Sunday, November 14, 2021

Not the rarity we anticipated....

 With the final throws of Autumn upon us it was with some eager anticipation this morning dawned damp and overcast with a light SE breeze.

As I stepped out of the house in the gloaming at 07.10, the sky was full of calling thrushes. Fieldfares, Redwings and Blackbirds were arriving in good numbers for the first time this season. This made me keen to get to Boulmer to see what might have pitched in. Last night on social media there was some daft chat about Rubythroats, Accentors and the like, but I was hoping for a Long eared Owl, or Black Redstart maybe.

Boulmer car park was ominously quiet with little arriving. A party of 10 Fieldfares W, was about as good as it got. John and myself  'smashed' Seaton Point grafting until our eyes bled. Well, maybe not but we did wander around looking at bushes and listening for calls for a couple of hours. Another 2 Fieldfares, a Redwing, 20+ Dunnocks were as near as got to migrants, but 2 Great Northern Divers flew North over our heads and a third North out to sea.

Not to be thwarted in our search for something, we retired to the car for sustenance that was made  up of a Greggs Cheese Pasty, a Chocolate Eclair and a mug of tea. That got us going a bit so we planned to head North now searching the rocky shore on the way with thoughts of a rare wheatear. Unfortunately, this plan was rapidly changed as we passed the Village front and a very unusual What'sApp message came through -  Walrus at Seahouses.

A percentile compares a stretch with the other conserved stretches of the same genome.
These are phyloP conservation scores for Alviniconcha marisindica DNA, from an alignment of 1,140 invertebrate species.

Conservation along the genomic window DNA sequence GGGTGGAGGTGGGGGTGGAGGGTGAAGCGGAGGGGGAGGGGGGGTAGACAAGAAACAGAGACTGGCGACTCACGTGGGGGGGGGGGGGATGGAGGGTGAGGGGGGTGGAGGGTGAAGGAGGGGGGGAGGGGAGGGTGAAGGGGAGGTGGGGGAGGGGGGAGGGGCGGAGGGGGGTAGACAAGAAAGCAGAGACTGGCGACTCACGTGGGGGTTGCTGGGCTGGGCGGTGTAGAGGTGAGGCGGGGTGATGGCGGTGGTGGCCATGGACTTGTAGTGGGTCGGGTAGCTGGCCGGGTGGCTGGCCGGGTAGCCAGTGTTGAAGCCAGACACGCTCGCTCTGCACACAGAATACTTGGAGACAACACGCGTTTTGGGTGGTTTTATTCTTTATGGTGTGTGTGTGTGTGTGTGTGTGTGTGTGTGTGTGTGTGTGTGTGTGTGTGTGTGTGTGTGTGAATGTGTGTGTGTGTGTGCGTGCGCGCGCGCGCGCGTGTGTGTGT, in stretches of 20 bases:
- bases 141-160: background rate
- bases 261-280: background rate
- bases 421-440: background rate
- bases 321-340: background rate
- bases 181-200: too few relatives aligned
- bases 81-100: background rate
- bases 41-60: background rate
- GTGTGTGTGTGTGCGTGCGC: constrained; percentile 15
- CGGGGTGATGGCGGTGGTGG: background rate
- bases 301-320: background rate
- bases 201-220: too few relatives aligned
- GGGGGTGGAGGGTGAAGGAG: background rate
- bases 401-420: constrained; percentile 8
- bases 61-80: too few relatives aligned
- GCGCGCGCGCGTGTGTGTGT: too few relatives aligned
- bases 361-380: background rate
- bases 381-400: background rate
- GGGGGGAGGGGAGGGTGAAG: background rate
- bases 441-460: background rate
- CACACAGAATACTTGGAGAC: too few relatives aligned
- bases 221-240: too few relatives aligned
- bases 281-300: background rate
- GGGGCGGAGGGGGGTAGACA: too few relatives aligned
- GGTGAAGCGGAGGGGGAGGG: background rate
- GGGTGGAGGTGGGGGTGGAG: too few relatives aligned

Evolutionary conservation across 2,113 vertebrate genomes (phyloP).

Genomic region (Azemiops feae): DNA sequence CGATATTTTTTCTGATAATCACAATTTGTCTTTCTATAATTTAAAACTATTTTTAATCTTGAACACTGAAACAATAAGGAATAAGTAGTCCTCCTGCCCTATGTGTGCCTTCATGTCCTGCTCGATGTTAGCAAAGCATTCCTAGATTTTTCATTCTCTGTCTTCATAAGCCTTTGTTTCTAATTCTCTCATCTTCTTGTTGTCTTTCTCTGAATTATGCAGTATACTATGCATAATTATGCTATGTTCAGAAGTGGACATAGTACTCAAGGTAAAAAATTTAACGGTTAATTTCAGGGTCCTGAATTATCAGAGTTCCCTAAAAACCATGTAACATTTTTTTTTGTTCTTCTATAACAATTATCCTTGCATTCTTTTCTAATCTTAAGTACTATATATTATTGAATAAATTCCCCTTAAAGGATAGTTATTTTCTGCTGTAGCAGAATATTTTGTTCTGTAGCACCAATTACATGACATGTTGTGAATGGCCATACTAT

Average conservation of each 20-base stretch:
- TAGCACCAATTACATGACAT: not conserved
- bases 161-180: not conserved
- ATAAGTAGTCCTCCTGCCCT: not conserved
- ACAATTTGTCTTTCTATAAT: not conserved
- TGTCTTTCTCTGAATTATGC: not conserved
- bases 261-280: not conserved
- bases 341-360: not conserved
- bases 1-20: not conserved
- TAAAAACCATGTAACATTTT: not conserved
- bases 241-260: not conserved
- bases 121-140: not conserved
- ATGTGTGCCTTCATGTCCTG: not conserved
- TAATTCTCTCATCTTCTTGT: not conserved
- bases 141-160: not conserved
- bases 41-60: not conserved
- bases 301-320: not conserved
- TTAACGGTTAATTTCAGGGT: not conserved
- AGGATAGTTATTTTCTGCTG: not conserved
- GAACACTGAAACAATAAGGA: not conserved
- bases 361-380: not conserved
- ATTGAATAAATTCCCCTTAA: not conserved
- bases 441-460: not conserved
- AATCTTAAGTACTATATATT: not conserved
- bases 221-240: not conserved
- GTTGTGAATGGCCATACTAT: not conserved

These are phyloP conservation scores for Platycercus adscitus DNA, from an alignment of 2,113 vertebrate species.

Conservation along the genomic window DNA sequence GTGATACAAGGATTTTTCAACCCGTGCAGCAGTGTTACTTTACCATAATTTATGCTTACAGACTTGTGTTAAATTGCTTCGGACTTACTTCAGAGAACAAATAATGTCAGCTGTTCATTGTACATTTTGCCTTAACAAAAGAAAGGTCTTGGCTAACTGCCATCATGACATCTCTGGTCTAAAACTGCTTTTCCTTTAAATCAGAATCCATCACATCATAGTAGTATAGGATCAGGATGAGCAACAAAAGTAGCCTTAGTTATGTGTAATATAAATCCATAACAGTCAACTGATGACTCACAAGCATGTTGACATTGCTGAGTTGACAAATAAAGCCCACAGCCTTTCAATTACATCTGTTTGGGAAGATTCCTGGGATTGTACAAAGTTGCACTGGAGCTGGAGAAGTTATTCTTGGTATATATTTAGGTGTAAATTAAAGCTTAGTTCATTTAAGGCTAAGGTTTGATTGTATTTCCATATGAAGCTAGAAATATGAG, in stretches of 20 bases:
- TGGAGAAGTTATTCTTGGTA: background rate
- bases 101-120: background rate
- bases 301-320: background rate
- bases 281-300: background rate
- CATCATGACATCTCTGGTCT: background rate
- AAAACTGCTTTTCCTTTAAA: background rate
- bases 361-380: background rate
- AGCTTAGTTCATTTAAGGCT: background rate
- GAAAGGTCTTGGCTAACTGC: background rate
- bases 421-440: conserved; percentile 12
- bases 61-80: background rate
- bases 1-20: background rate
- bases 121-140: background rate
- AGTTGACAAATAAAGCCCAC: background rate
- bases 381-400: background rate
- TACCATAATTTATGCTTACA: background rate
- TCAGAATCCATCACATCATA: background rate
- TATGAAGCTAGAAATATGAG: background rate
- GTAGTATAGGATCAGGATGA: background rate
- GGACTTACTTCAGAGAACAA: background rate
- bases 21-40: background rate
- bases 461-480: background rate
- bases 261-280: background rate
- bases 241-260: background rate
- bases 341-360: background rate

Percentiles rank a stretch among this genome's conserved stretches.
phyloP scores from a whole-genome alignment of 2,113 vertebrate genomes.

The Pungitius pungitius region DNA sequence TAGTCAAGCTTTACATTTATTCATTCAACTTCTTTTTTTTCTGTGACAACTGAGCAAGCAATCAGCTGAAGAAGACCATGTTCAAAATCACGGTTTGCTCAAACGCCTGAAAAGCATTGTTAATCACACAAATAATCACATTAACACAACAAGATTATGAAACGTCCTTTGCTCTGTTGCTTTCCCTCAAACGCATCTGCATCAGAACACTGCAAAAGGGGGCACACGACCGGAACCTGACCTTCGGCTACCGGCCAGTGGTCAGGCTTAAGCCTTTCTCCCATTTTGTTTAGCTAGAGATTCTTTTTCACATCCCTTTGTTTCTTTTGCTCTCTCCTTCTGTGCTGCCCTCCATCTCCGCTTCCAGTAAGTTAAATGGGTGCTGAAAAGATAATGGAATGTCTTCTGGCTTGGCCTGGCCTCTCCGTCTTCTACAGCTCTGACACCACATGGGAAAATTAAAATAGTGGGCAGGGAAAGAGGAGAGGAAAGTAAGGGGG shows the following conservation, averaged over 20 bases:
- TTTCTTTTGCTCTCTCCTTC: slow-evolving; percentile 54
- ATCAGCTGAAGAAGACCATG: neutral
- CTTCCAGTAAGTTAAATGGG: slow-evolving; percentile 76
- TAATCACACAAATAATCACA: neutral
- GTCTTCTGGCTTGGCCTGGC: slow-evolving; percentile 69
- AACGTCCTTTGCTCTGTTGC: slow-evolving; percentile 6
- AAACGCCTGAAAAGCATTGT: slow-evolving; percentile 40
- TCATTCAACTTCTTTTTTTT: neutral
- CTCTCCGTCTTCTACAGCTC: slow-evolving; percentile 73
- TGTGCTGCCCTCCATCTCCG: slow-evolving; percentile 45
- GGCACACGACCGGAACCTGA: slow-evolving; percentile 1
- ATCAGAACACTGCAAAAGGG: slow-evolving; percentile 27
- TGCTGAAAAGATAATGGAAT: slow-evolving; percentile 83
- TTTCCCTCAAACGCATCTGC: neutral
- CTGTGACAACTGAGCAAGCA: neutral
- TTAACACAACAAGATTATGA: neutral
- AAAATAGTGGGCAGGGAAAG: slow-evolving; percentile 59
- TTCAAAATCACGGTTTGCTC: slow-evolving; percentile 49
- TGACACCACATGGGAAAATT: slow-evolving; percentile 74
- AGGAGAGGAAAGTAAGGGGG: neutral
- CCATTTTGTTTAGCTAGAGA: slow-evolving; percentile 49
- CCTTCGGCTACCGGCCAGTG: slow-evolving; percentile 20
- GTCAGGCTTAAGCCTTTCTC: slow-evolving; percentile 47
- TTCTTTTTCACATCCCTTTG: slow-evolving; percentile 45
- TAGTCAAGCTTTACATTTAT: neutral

Could this be the return of professional dinghy sinker 'Wally' who wreaked havoc all down the west coast from Wales to Scilly to Spain and Ireland in the summer? Whatever, this is a very rare occurrence indeed so, it may not be a Rubythroat but we were soon in the car and off to Seahouses to see for ourselves.

Quite a crowd was already watching the Walrus, hauled out on a breakwater in the harbour. It looked like a huge, ginger sofa or maybe a fly-tipped carpet and didn't seem to be in a hurry to get off. We could watch it down to about 30 yards without it being in the least bit concerned.

The Marine Mammal Medics were on site to monitor the animals welfare. It seems to be a female called Freya who was last seen sleeping on a Dutch Submarine in late October. Comparison of the marks on its flippers seem to agree with this theory. See this link to an article in the Guardian.

Occasionally Freya would wake up and stretch, have a look around at its new admirers before going back to sleep. Never has an animal looked so comfortable on such an uncomfortable bed. After the Humpback in January, now Walrus is another arctic marine mammal to be added to the Pan species List. If she lingers it is well worth a visit. What a beast...

Walrus can just be seen on the granite breakwater near the end in front of the observers.

She sleeps on oblivious of the attention .

Occasionally Freya the Walrus would wake up, have a look around then go straight back to sleep. She has a sore looking abrasion on her flipper though this is a regular normal feature apparently?

No comments: